When I look at images in sports magazine I’m always amazed by the quality, sharpness, vibrant colours and composition you see in the photos, but believe me, photographing sports action is not as easy as it looks in the pages of a magazine. The key difference for nice shots with freeze movement is the light source in the arena and the patience, skill and equipment that you bring with you of course.

Basketball Warm up photo captured

When you are in a basketball arena and you have no sun, but only an artificial light source, it becomes problematic, and the biggest issue is the light source that affects the rest of camera settings such as shutter speed, aperture and ISO. (It was the same story in my case with Basketball photos I took) You can’t go into a nice (almost noise free) ISO100, since it will be too dark, and you need a good fast shutter speed to freeze the motion. Indoors photography – you need a fast lens with a constant aperture of F2.8 or better – something like an F1.8 Zoom is preferable. Prime lenses are another way of tackling the situation.

Basketball warm up Training

Basketball Warm Up Image

Jumping in reach of a basket

Getting close with a ball to the the basket

For basketball a 70-200mm F2.8 with image stabilisation is a must.

The usual lenses I take with me are: Canon 24-70mm F2.8 L and my Canon 80-200 F2.8 L Lens with no IS.  Some photographers refer to this lens as a magic drain-pipe J  and sometimes a prime 50mm F1.4

I have never taken photos at a basketball game before but I was familiar with it from my childhood and I found it to be an interesting, challenging experience capturing an intense team struggle to win against a stronger league team. It all happened not long ago, one Saturday morning in Tallaght basketball arena in Dublin, where I was invited by my colleagues who play for the DIT team. I arrived on time, with fully charged batteries, a Canon 5D Mark 2 and a battery grip that gives me some stability when capturing images in vertical positions with less shake from my elbows.

The team had just started the warm up, I had some time to do some test shots and find the optimal settings for my camera.

Basket ball shot warming up

Warm up Training Basket ball

I mentioned above some of the problems I encountered capturing the images, so here it comes in details with some key points for getting it right: To freeze basketball players you need at least 1/320 or 1/400 of a second shutter speed. At this speed keeping ISO at a 100 is going to result with a dark or black image, so you need to bump up your ISO (Image sensitivity). ISO 400 and even ISO 800 wasn’t enough. So I went to the extreme and set it at a variable of ISO 1200 to ISO 2500. This was sufficient in most cases to freeze the motion, but my images did suffer from this even on 5dMK2 body which usually deals quite well with noise in high ISO settings. What I mean by suffering from a noise level is that when you use high ISO settings the higher the setting is the grainier the image will be. Some cameras tend to give different noise levels on different high ISO settings, some less and some more.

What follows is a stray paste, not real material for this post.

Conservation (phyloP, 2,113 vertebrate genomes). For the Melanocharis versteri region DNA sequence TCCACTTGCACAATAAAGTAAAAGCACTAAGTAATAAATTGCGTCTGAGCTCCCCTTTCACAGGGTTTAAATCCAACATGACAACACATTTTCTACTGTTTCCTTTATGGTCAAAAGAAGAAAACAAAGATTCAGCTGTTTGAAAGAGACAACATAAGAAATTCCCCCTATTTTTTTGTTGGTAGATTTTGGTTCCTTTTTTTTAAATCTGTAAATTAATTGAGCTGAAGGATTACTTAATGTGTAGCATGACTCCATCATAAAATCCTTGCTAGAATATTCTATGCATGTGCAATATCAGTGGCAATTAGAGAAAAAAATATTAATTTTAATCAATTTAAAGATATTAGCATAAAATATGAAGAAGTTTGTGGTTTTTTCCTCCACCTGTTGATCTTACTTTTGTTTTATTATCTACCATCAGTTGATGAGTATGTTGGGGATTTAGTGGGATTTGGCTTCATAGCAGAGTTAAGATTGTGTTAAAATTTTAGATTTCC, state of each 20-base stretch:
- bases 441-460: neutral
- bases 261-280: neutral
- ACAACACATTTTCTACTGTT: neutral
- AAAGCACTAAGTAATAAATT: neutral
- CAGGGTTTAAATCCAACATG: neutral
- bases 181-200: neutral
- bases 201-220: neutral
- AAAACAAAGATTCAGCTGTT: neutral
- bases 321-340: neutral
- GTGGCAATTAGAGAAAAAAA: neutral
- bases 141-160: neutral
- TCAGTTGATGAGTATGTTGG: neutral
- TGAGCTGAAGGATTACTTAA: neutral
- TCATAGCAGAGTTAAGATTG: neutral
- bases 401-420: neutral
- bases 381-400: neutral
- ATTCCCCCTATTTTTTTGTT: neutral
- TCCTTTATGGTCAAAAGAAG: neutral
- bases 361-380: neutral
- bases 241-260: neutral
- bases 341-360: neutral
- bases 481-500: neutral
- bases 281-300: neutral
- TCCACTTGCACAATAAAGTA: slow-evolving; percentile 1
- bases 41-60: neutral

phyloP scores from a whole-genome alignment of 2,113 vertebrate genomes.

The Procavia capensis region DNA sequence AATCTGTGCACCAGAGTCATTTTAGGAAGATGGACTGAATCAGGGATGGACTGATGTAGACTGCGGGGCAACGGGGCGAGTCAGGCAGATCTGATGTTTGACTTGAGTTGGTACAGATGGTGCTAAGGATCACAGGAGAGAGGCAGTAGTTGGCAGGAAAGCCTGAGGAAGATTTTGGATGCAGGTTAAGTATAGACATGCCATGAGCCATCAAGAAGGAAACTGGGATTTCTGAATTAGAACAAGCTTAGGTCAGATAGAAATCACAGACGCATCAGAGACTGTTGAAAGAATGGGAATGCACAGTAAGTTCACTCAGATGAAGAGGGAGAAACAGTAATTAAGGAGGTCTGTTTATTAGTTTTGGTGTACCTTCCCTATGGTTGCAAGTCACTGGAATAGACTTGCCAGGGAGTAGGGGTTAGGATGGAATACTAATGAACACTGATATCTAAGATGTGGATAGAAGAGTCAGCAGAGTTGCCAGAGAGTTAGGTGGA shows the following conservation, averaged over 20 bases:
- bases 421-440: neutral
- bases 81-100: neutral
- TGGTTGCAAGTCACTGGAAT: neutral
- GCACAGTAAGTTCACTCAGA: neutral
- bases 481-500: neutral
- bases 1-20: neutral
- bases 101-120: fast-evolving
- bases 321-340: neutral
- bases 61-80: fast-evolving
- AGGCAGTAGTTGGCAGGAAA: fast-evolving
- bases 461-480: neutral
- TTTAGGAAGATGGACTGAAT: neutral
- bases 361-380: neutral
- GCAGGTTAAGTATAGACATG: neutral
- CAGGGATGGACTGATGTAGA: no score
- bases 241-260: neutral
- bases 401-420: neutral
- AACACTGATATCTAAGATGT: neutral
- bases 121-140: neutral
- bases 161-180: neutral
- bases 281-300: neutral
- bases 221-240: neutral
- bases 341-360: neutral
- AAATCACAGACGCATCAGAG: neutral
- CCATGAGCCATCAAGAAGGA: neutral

Getting the ball out of the hands

Tight basketball position

Ball to the basket - Basketball captured

My aperture in most cases was F2.8, but sometimes I would change it to F3.2 where the light source from above was strong enough. I have to say that At F2.8 you have very narrow depth of field, so you’re focusing skills and tracking basket ball player has to be on the spot, or you will get unfocused photos with subject out of focus. I won’t hide it, but from 500 images I took on that day, only 250 were left as more or less sharp with less or no blur at all.

Blocking the oponent with a ball

Basketball jamm

Getting higher to the basket

Two point shot in basketball

The camera was set to the Centre Focusing point in most cases, with a Fast BRUST shooting mode and AI SERVO focusing mode. Please note that this is my way of using my camera in sports scenario. Everyone has their own way of doing things and different scenarios require different adjustments depending on your light source, space you have to cover and the equipment you have.

Passing basketball

Blocking the ball

During the basketball game I tried many different angles and different filed positions. I swapped my lenses a couple of times; most of the time I used my Magic Drainpipe 80-200mm zoom lens. Looking back at the images I now realise an Image stabilisation would have been a great help in photographing the basket ball game. I came to the same conclusion when was photographing football. As most photographers know an IS feature with high Aperture of 2.8 costs over €1.5k. So it’s time to save and get more work on the side to cover the expenses! I have to mention that different light sources can affect either in good or in a bad way your camera settings and image quality. So – Practice, practice and don’t worry to experiment.

Defense in Basketball

Three Point Zone Shoot

Basketball team from Dublin

Thank you for watching photos I captured, and I hope the information I wrote will be of some assistance to some of you. If you have questions please don’t hesitate to contact me.



3 Responses to Basketball Photos – The Heart of BASKETBALL!

  1. Paul Timon says:

    Good article. Some great shots!

  2. Paul Timon says:

    Nice article. Some great shots.

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